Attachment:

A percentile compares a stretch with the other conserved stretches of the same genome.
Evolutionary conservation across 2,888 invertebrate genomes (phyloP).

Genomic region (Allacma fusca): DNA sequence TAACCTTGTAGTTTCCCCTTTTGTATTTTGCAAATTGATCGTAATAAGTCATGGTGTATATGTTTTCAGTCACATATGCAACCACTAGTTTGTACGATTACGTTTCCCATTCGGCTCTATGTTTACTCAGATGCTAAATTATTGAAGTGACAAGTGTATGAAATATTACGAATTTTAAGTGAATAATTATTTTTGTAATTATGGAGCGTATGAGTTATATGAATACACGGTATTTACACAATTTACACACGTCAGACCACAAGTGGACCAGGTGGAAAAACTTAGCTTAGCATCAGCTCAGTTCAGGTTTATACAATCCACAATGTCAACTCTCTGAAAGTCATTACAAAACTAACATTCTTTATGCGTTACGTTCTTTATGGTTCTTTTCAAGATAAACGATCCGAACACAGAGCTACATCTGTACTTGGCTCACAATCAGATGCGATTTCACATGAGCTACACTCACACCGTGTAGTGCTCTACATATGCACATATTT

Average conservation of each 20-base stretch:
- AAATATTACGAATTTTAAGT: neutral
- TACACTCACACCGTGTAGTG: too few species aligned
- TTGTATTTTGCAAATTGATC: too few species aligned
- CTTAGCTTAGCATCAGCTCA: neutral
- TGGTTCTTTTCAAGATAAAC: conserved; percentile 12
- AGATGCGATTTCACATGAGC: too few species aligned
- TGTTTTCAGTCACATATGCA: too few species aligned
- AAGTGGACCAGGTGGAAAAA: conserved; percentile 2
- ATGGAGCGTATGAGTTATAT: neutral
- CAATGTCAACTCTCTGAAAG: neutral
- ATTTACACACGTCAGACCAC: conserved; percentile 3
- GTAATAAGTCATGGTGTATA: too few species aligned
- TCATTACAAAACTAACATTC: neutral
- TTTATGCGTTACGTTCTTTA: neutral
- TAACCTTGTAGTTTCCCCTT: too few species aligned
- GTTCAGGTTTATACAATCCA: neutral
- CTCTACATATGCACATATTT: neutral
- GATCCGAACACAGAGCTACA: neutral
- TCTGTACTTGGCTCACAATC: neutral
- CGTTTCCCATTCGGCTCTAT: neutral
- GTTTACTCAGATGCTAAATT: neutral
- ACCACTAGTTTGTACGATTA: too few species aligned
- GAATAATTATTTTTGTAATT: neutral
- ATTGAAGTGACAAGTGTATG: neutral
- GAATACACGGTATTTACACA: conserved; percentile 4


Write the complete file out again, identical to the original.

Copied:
A percentile compares a stretch with the other conserved stretches of the same genome.
Evolutionary conservation across 2,888 invertebrate genomes (phyloP).

Genomic region (Allacma fusca): DNA sequence TAACCTTGTAGTTTCCCCTTTTGTATTTTGCAAATTGATCGTAATAAGTCATGGTGTATATGTTTTCAGTCACATATGCAACCACTAGTTTGTACGATTACGTTTCCCATTCGGCTCTATGTTTACTCAGATGCTAAATTATTGAAGTGACAAGTGTATGAAATATTACGAATTTTAAGTGAATAATTATTTTTGTAATTATGGAGCGTATGAGTTATATGAATACACGGTATTTACACAATTTACACACGTCAGACCACAAGTGGACCAGGTGGAAAAACTTAGCTTAGCATCAGCTCAGTTCAGGTTTATACAATCCACAATGTCAACTCTCTGAAAGTCATTACAAAACTAACATTCTTTATGCGTTACGTTCTTTATGGTTCTTTTCAAGATAAACGATCCGAACACAGAGCTACATCTGTACTTGGCTCACAATCAGATGCGATTTCACATGAGCTACACTCACACCGTGTAGTGCTCTACATATGCACATATTT

Average conservation of each 20-base stretch:
- AAATATTACGAATTTTAAGT: neutral
- TACACTCACACCGTGTAGTG: too few species aligned
- TTGTATTTTGCAAATTGATC: too few species aligned
- CTTAGCTTAGCATCAGCTCA: neutral
- TGGTTCTTTTCAAGATAAAC: conserved; percentile 12
- AGATGCGATTTCACATGAGC: too few species aligned
- TGTTTTCAGTCACATATGCA: too few species aligned
- AAGTGGACCAGGTGGAAAAA: conserved; percentile 2
- ATGGAGCGTATGAGTTATAT: neutral
- CAATGTCAACTCTCTGAAAG: neutral
- ATTTACACACGTCAGACCAC: conserved; percentile 3
- GTAATAAGTCATGGTGTATA: too few species aligned
- TCATTACAAAACTAACATTC: neutral
- TTTATGCGTTACGTTCTTTA: neutral
- TAACCTTGTAGTTTCCCCTT: too few species aligned
- GTTCAGGTTTATACAATCCA: neutral
- CTCTACATATGCACATATTT: neutral
- GATCCGAACACAGAGCTACA: neutral
- TCTGTACTTGGCTCACAATC: neutral
- CGTTTCCCATTCGGCTCTAT: neutral
- GTTTACTCAGATGCTAAATT: neutral
- ACCACTAGTTTGTACGATTA: too few species aligned
- GAATAATTATTTTTGTAATT: neutral
- ATTGAAGTGACAAGTGTATG: neutral
- GAATACACGGTATTTACACA: conserved; percentile 4